agrippa Archive

  • Agrippa's Treatise on the Science of Arms (1553) doesn't quite make the cut for Club 1570 (my personal interest in later sixteenth century sidesword) but he remains an important factor in the understanding of the world and mindset of fencers of the period. An civil engineer by trade, Agrippa broke with the so-called medieval traditions of fencing still extant in his life. He de-constructed the art of the sword and rebuilt it as a science on firm geometric principles. Some believe that his work may be the inspiration for the geometry of the Spanish sword art known as La Verdadera Destreza. I need to revisit Agrippa's work at some point. I've learned a lot since I wrote these posts and I can see there's plenty more to learn within the text.

    Camillo Agrippa – Redux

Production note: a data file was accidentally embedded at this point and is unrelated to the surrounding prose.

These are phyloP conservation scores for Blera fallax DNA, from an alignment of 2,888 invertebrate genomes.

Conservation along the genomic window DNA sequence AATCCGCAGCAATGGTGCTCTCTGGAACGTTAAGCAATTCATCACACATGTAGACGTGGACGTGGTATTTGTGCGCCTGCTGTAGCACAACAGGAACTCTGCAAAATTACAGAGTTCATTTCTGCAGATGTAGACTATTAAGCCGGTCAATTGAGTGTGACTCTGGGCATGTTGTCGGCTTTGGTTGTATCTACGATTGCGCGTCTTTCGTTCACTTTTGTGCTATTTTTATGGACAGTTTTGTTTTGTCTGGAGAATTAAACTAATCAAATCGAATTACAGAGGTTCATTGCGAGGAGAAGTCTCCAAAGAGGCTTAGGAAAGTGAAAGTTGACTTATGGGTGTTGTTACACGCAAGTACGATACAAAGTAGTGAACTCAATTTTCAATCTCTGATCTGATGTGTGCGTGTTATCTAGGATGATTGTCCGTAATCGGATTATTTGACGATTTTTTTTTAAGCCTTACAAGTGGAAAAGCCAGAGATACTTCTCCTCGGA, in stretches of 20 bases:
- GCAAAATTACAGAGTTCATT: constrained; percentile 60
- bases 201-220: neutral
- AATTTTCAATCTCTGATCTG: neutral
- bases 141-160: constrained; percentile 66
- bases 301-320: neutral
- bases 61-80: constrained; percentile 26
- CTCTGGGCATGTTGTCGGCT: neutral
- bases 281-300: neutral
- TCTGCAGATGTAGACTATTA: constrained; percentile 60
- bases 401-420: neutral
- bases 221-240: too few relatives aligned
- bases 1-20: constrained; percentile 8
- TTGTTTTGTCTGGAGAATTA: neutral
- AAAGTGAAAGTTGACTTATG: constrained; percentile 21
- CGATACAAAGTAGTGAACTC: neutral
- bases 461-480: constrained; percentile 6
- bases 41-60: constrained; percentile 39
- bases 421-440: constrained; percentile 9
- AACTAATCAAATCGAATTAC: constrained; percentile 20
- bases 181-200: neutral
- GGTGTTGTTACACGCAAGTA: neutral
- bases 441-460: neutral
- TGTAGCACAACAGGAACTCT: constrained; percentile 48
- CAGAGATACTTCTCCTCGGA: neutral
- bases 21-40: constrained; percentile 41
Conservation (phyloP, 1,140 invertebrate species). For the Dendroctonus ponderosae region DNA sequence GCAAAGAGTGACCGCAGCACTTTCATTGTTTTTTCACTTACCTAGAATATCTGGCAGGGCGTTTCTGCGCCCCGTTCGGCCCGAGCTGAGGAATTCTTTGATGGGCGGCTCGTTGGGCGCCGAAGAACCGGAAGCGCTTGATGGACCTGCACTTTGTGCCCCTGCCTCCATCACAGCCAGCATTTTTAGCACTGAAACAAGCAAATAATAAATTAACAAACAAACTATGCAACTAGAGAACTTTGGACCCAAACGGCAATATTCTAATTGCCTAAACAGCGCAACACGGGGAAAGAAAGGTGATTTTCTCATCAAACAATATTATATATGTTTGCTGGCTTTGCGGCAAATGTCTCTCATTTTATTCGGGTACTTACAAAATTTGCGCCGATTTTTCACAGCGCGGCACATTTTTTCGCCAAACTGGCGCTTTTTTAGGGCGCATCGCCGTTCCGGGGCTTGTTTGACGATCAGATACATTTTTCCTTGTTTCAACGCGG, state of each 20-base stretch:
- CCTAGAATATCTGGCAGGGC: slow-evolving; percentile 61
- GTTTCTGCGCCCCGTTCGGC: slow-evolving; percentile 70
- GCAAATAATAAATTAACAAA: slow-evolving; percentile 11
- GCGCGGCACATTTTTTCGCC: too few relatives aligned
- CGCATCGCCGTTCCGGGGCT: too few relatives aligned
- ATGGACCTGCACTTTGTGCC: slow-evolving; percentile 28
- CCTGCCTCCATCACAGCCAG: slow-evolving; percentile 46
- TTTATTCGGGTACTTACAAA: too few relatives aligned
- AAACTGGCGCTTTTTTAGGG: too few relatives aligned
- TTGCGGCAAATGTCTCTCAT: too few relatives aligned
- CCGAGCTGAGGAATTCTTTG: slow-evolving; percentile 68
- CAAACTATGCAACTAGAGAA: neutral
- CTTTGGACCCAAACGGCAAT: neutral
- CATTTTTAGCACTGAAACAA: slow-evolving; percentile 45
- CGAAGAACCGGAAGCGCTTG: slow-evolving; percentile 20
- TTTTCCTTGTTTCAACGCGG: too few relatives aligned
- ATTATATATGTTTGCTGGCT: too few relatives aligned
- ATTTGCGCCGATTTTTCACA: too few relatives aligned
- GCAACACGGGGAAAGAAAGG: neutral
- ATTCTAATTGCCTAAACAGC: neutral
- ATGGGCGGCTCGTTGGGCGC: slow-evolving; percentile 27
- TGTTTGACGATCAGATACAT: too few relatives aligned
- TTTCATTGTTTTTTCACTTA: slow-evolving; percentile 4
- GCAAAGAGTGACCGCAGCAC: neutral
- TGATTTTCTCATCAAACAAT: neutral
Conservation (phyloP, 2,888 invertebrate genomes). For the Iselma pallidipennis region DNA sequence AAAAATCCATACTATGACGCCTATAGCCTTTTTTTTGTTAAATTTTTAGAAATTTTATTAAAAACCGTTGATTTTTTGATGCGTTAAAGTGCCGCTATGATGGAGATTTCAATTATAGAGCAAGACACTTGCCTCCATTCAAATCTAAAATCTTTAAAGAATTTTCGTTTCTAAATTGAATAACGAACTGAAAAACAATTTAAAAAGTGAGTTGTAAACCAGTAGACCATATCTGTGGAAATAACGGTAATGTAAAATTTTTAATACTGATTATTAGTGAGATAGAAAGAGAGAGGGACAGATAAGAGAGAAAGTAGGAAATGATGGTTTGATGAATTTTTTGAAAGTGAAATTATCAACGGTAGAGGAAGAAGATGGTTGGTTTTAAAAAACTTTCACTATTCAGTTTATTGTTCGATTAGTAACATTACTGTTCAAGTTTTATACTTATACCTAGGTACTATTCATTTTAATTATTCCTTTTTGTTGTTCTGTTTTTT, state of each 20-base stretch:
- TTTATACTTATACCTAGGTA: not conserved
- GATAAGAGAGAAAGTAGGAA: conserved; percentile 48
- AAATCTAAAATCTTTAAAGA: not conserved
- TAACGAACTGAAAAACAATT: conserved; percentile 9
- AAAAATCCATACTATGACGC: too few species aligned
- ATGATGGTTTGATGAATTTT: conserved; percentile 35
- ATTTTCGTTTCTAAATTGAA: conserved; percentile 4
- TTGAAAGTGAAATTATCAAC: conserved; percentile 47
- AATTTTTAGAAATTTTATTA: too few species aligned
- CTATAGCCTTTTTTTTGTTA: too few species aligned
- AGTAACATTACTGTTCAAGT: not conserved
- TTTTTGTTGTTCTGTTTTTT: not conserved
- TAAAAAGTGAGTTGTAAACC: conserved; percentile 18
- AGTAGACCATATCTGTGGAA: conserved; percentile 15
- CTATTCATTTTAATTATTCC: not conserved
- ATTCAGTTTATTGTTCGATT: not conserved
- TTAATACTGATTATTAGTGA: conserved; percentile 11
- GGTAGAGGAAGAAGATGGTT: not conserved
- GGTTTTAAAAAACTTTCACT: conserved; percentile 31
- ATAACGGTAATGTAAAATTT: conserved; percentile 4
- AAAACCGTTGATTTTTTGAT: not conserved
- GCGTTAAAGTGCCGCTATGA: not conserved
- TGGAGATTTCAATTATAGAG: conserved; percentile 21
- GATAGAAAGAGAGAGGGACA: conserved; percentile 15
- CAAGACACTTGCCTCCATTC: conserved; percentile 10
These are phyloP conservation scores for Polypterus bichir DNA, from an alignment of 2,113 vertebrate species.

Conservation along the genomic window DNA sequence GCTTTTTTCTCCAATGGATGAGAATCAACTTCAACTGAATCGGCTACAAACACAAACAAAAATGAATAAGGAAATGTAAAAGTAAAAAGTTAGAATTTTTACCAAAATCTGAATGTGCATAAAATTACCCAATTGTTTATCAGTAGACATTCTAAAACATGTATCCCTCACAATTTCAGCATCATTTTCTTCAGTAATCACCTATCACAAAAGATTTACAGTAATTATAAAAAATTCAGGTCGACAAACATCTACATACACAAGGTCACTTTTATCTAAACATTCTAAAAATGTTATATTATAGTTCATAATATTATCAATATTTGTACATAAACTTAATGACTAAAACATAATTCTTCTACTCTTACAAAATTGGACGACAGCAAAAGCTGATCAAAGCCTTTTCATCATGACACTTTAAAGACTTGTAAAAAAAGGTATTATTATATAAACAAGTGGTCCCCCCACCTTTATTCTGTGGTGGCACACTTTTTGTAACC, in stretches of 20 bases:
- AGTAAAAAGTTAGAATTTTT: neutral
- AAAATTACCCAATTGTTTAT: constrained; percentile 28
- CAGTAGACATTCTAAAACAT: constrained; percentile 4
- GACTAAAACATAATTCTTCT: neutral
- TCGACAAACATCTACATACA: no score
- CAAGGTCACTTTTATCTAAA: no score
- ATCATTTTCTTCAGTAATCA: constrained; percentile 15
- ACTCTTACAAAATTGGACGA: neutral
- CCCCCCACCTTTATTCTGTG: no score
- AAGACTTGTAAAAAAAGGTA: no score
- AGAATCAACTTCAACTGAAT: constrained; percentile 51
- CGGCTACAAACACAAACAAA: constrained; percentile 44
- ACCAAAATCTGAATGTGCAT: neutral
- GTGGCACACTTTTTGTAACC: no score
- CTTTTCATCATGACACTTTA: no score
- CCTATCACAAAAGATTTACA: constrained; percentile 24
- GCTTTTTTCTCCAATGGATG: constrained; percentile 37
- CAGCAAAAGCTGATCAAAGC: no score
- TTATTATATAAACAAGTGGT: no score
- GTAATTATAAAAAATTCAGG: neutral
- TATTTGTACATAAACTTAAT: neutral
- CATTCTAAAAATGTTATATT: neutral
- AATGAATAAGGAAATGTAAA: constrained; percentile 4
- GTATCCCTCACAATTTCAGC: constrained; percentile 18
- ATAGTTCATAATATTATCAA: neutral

Agrippa's Treatise on the Science of Arms (1553) doesn't quite make the cut for Club 1570 (my personal interest in later sixteenth century sidesword) but he remains an important factor in the understanding of the world and mindset of fencers of the period. An civil engineer by trade, Agrippa broke with the so-called medieval traditions of fencing still extant in his life. He de-constructed the art of the sword and rebuilt it as a science on firm geometric principles. Some believe that his work may be the inspiration for the geometry of the Spanish sword art known as La Verdadera Destreza. I need to revisit Agrippa's work at some point. I've learned a lot since I wrote these posts and I can see there's plenty more to learn within the text.